IFC (IFC4X3) development IfcAlignmentHorizontalSegmentTypeEnum Semantic definition

The IfcAlignmentHorizontalSegmentTypeEnum indicates the type of a segment of a horizontal alignment segment (IfcAlignmentHorizontalSegment). Horizontal segments can be viewed from a geometric perspective and from a kinematic perspective. In recent times the kinematic perspective gained importance. The enumerations are detailed according to this development especially in modern track design.

Kinematic perspective on horizontal alignment segments

The central parameter of the kinematic perspective is lateral acceleration of the vehicle induced by change of direction while driving. In the horizontal layout this is the represented by the curvature of the segment. According to the curvature value the following categorization can be made:

Curvature Segmenttype Enumeration Values
0 straight line LINE
constant in the complete segment, <> 0 Circular arc CIRCULARARC
variation along the segment Transition with linear curvature variation CLOTHOID, CUBIC
variation along the segment Transition with non-linear curvature variation HELMERTCURVE, BLOSSCURVE, COSINECURVE, SINECURVE, VIENNESEBEND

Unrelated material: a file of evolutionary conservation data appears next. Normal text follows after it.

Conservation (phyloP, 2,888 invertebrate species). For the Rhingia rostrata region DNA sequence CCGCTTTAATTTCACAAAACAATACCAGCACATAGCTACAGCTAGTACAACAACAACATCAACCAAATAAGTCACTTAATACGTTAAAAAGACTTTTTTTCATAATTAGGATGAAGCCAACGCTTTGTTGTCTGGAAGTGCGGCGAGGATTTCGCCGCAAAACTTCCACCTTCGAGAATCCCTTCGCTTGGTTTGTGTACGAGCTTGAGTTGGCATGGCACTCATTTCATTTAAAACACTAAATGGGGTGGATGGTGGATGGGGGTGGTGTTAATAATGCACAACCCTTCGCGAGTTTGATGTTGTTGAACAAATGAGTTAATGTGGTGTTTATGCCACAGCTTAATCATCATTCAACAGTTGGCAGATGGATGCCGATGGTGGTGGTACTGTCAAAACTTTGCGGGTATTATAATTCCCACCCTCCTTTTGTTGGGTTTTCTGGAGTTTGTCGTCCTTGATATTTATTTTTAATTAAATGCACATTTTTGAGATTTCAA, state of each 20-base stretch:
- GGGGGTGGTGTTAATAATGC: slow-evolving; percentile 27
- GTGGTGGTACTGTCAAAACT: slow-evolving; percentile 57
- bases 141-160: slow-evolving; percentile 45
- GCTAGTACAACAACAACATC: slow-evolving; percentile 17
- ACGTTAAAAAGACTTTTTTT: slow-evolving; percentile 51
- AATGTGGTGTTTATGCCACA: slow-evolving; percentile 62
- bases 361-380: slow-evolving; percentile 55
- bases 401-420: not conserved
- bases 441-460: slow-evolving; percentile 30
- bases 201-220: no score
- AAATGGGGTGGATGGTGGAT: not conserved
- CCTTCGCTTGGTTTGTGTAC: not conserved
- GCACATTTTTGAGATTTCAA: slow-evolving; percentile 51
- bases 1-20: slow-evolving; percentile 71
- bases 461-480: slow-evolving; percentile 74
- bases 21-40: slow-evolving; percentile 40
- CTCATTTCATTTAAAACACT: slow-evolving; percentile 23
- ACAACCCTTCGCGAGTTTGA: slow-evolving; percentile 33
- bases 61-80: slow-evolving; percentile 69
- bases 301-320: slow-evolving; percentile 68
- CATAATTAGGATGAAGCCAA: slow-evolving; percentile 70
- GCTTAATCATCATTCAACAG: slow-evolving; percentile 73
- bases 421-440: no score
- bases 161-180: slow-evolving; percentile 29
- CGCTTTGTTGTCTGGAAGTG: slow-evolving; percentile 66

Geometric perspective on horizontal alignment segments

The traditional view is denoted by the geometric perspective in the context of the business terminology related IfcAlignment documentation. Before the availability of modern computers alignment design was performed using "traditional" drawing techniques. In the first phase of computerization this origin led to a representation in the x,y space first and a check of safety related properties in a second step. This can still be seen in regulations which have been put into effect 1980 or earlier. Of course designs which have been produced on basis of these regulations reflect the "good enough" attitude in the precision of the documentation.

In a later phase an increasing importance of the kinematic perspective can be observed. Here precise control of the lateral acceleration (horizontal and cant layout) and vertical acceleration (vertical layout) became prevalent. Designers started to use high performance transition bends especially in high speed scenarios. In the kinematic perspective precise curvature fitting between consecutive segments needs to be better than in the "good enough" approach of traditional geometric perspective. Central terms are e.g. "jerks", "theoretical cant" or "cant deficiency".